> [mailto:numeracy-bounces at nifl.gov] *On Behalf Of *Michael Gyori

> *Sent:* Monday, March 29, 2010 4:55 PM

> *To:* The Math and Numeracy Discussion List

> *Subject:* [Numeracy 241] Re: what is the difference between....

>

> Hi again George and all,

>

> If /-6/ means the absolute value of negative 6, then I stand

> corrected. I didn't realize the forward slashes might have been bars.

>

> In that case, absolute values are positive. So, the negative of the

> absolute value of -6, which is +6, = -6. On the other hand, -(-6)

> [i.e, in parentheses] would be positive 6.

>

> Also, I always teach part numbers (fractions, decimals, and percents)

> before I teach integers. I find it interesting that you delve into

> integers first. Do you have a reason for doing so?

>

> Michael

>

>

> Michael A. Gyori

>

> Maui International Language School

>

> www.mauilanguage.com <http://www.mauilanguage.com/>

>

> ------------------------------------------------------------------------

>

> *From:* Michael Gyori <tesolmichael at yahoo.com>

> <mailto:tesolmichael at yahoo.com>

> *To:* The Math and Numeracy Discussion List <numeracy at nifl.gov>

> <mailto:numeracy at nifl.gov>

> *Sent:* Mon, March 29, 2010 1:30:03 PM

> *Subject:* [Numeracy 237] Re: what is the difference between....

>

> Hello George and all,

>

> See my attempt at making sense of your message. I will embed my

> thoughts in green into your post below:

>

> Michael

>

> Michael A. Gyori

>

> Maui International Language School

>

> www.mauilanguage.com <http://www.mauilanguage.com/>

>

> ------------------------------------------------------------------------

>

> *From:* George Demetrion < gdemetrion at msn.com

> <mailto:gdemetrion at msn.com> >

> *To:* Numeracy List <numeracy at nifl.gov> <mailto:numeracy at nifl.gov>

> *Sent:* Mon, March 29, 2010 10:18:55 AM

> *Subject:* [Numeracy 235] what is the difference between....

>

> Good afternoon colleagues.

>

> In my newly articulated and highly pleasant role as a Transition to

> College math teacher, I've come ac ross the following

>

> *-2^2 *^

>

> ^ ^When a number is positive, we don't sign it. For example, 2+2=4

> really means +2 (+) + 2 = + 4.

>

> ^ In that vein, we really have negative *times* _positive 2_ squared

> (or the negative *of* positive 2 squared) equals -4.

>

> *(-2)^2 *

>

> ^In this case, the 2 is signed as a negative, or you can see it as the

> negative of positive 2 = negative two, times itself, = +4.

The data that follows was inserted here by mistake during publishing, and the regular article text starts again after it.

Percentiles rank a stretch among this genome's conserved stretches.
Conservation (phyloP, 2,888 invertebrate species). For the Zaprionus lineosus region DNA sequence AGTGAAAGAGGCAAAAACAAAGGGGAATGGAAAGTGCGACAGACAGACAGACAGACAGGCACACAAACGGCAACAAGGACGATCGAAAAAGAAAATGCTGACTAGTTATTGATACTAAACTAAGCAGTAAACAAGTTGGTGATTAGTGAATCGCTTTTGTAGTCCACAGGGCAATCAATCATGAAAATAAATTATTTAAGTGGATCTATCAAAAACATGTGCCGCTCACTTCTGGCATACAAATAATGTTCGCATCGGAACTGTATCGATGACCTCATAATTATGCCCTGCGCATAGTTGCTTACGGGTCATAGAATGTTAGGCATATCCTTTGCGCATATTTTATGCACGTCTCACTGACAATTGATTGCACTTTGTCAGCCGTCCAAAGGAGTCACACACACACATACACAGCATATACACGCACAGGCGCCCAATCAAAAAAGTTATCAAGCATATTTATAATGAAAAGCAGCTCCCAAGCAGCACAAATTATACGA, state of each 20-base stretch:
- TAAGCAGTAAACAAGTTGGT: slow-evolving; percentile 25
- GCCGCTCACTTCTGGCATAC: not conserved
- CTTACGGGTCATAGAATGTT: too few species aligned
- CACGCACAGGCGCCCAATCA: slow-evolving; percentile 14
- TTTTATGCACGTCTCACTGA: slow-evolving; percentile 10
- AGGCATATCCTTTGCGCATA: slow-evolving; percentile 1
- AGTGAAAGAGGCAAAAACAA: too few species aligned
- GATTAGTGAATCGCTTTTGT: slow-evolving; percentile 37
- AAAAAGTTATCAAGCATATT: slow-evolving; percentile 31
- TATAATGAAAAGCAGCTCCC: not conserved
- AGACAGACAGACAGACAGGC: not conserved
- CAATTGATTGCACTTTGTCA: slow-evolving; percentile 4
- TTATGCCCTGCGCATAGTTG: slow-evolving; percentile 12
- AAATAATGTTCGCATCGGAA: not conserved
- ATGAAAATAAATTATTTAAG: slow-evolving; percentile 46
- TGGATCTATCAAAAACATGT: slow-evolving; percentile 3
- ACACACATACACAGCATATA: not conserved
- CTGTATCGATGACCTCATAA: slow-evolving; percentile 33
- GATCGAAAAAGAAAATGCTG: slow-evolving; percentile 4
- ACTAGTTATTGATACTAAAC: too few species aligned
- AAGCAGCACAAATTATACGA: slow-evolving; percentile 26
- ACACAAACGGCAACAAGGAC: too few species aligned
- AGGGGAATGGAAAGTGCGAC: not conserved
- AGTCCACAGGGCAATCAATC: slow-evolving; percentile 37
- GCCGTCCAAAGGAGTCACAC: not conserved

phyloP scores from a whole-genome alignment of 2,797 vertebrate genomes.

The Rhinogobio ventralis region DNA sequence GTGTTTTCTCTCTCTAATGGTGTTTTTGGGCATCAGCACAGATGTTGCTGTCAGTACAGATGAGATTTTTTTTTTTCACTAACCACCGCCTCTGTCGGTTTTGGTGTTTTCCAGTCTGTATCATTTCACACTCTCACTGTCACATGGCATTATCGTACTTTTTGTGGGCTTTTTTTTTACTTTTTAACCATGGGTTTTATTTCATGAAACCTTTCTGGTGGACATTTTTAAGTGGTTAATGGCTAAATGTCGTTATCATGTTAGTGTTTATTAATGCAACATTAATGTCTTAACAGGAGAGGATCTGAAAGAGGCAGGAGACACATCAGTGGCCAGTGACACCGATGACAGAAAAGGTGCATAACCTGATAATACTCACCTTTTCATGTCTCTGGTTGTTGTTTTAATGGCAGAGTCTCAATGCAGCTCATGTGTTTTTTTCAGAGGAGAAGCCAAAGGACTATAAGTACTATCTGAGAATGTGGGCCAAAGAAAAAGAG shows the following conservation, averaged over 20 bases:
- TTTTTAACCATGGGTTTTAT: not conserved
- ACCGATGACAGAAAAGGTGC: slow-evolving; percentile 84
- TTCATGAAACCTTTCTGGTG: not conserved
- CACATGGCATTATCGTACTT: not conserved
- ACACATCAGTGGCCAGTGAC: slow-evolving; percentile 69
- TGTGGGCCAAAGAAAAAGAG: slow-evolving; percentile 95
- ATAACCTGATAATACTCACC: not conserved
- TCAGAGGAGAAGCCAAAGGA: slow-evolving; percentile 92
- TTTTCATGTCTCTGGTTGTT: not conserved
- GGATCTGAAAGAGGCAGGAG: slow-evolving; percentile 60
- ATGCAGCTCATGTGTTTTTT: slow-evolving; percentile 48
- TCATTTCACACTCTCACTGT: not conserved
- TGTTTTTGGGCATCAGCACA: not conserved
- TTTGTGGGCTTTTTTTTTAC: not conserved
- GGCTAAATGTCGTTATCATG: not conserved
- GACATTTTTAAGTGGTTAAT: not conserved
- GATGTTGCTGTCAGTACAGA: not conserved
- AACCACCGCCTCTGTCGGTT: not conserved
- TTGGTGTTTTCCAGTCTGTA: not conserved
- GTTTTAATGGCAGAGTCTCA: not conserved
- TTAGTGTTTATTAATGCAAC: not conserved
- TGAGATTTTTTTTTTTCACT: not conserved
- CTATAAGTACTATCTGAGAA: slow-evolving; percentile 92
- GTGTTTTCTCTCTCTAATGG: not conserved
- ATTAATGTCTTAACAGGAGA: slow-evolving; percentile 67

>

> ^I teach my students rather early on that unsigned numbers are

> actually signed by an invisible "+" before them, just like whole

> number have an invisible point (.) to their right, which is the border

> separating whole numbers from decimals (part numbers). 345 is the

> same as 345 *^. *^

>

> ^Something "of something" is always multiplication. In the case of -

> +, we are saying the negative* of* positive, which leads me to

> negative *times* positive. That leads me to teach (also quite early

> on) the *golden rules*, namely, positive x positive and negative x

> negative = positive, while negative times positive or positive times

> negative = negative.

>

> According to my book the answer to the first problem is -4 while the

> answer to the second is 4. The examples are easy enough to follow,

> but a little light on the explanation. In the first problem the

> notation in the book states that 2 is the base; thus (2.2)=4 and, I

> assume, we keep the negative sign, so that the answer becomes -4. The

> second problem is easy enough. I get (-2.-2)=4.

>

> What's missing as far as I'm concerned is a clear and simple

> explanation of the reasoning behind the first problem - 2^2 d

>

> I deduced that the second problem is based on an order of operations

> problem solving menthodology and I'm thinking the same thing for the

> first problem in which the negative sign indicated a -1. Thus, on

> this hypothesis, I am carrying out an order of operation (exponent

> first, including the implied paranthesis (2.2) multiplied by -1 in

> which this later stage is last on the order of operations process.

>

> Questions:

>

> 1. Is my hypothesis for problem #1 correct?

>

> 2. If not, what would be the correct explanation?

>

> 3. Whether or not the hypothesis is correct what woould be the

> simplist accurate explanation to provide my students with?

>

> One more question -/-6/= -6, which I translate to mean is that the

> opposite of the absolute number -6 has an absolute value of 6;

> therefore its opposite is -6.

>

> *-/-6/ = -6 strikes me as being incorrect. If I'm wrong, PLEASE

> CORRECT ME: In language, the equations reads to me, negative times

> negative 6 = POSITIVE 6, because a negative times a negative = a

> positive.*

>

> a) is this correct

>

> b) If so, is there an easier way to state it?

>

> c) If it is correct what is the best way to teach it to TCC students

> with limited mathematical experience

>

> d) If it is incorrect, what would be the correct answer?

>

> Okay, we're just about through with integers. Onto fractions.

>

> Best,

>

> George DemetrionImage removed by sender.

>